Toshirô Mayuzumi - Good Morning

kickedinthethroat:

We form a cross. We are transformed.

kickedinthethroat:

We form a cross. We are transformed.

Anonymous said: Why would you bother tagging a post with the film's name and the director's name just to say you didn't watch it and you *don't think* would like it based on some Google synopsis? Snowpiercer is an amazing critique of capitalism disguised as an action film, while cleverly subverting the tropes of the genre. It's as good as a film by Godard, Tarkovsky, Renoir. You're free to dismiss it without even bothering with it, but at least don't make careful posts about it like a dutiful bookkeeper.

If you read my blog, you’ll know that I tag every single post I make. Sorry for the organisation.

Anonymous said: have you seen snowpiercer

No; I’ve never heard of it either and I’ve given it a Google and I don’t think it’s my kinda thing.

ludicrouscupcake:

broimhereforthemusic:

this cat looks stoked as hell

thats just
thats just butter in a hotdog bun

ludicrouscupcake:

broimhereforthemusic:

this cat looks stoked as hell

thats just

thats just butter in a hotdog bun

(Source: neopiacentral)

16/17th July 1918 - Murder of the last Imperial family

Yakov Yurovski: On the 16th in the morning I dispatched the little cook, the boy Sednev, under the pretext that there would be a meeting with his uncle who had come to Sverdlovsk. It caused anxiety among the prisoners. Botkin, the usual intermediary, and then one of the daughters asked about Sednev - where, why and for how long he had been taken away - because Alexei missed him. Having received an explanation, they went away apparently calmed down. I prepared 12 revolvers and designated who would shoot whom. Comrade Filipp [Goloshchyokin] told me that a truck would arrive at midnight; the people coming would say a password; we would let them pass and hand over the corpses to them to carry away and bury. At about 11 o’clock at night on July 16 I assembled the men again, handed out the revolvers and announced that soon we had to begin liquidating the prisoners. I told Pavel Medvedev he had to check the guard outside and inside thoroughly. He and the guard commander had to keep constant watch over the area around the house and in the house where the external guard was stationed and to maintain communications with me. I also told him that at the last moment, when everything was ready for the execution, he had tell the guards and the others in the detachment not to worry about any shots they might hear from the house, and not to leave the premises. If there were any unusual amount of unrest, he was to notify me through the established line of communication.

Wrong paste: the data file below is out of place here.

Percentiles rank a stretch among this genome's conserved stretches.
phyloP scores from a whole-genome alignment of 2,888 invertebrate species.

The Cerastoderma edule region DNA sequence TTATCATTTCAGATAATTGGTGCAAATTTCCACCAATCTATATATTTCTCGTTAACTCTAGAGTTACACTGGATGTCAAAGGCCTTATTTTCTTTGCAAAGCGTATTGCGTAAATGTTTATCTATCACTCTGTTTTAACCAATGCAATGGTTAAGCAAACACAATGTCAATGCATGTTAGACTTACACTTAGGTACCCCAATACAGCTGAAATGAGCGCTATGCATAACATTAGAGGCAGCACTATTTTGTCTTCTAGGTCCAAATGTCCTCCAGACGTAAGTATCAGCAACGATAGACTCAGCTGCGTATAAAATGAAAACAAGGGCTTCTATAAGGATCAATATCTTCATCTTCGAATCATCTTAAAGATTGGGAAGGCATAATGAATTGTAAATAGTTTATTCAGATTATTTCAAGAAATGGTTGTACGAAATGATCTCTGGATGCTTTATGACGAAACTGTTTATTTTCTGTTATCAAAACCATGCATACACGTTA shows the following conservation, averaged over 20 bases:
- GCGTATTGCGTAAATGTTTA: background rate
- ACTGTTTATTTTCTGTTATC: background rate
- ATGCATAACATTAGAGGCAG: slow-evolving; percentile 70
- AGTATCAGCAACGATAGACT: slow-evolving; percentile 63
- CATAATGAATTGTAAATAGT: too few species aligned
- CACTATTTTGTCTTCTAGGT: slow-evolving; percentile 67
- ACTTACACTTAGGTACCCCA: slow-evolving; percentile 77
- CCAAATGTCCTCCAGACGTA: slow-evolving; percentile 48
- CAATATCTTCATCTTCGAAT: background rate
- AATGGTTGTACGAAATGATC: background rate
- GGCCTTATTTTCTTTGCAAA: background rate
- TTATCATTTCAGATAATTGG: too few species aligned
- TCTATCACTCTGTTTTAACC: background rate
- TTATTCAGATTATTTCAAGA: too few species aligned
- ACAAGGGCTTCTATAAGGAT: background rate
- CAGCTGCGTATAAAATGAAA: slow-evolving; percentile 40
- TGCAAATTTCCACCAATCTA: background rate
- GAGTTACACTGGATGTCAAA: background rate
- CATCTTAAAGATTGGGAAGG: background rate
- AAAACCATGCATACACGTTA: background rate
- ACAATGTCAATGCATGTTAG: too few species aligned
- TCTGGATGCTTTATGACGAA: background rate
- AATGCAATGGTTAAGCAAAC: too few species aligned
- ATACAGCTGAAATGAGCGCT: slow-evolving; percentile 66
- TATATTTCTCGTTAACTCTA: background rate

Pavel Medvedev: In the evening of 16 July, between seven and eight p.m., when the time or my duty ‘had just begun; Commandant Yurovsky, ordered me to take all the Nagan revolvers from the guards and to bring them to him. I took twelve revolvers from the sentries as well as from some other of the guards and brought them to the commandant’s office. Yurovsky said to me, ‘We must shoot them all tonight; so notify the guards not to be alarmed if they hear shots.’ I understood, therefore, that Yurovsky had it in his mind to shoot the whole of the Tsar’s family, as well as the doctor and the servants who lived with them, but I did not ask him where or by whom the decision had been made…At about ten o’clock in the evening in accordance with Yurovsky’s order I informed the guards not to be alarmed if they should hear firing. About midnight Yurovsky woke up the Tsar’s family. I do not know if he told them the reason they had been awakened and where they were to be taken, but I positively affirm that it was Yurovsky who entered the room occupied by the Tsar’s family. In about an hour the whole of the family, the doctor, the maid and the waiters got up, washed and dressed themselves.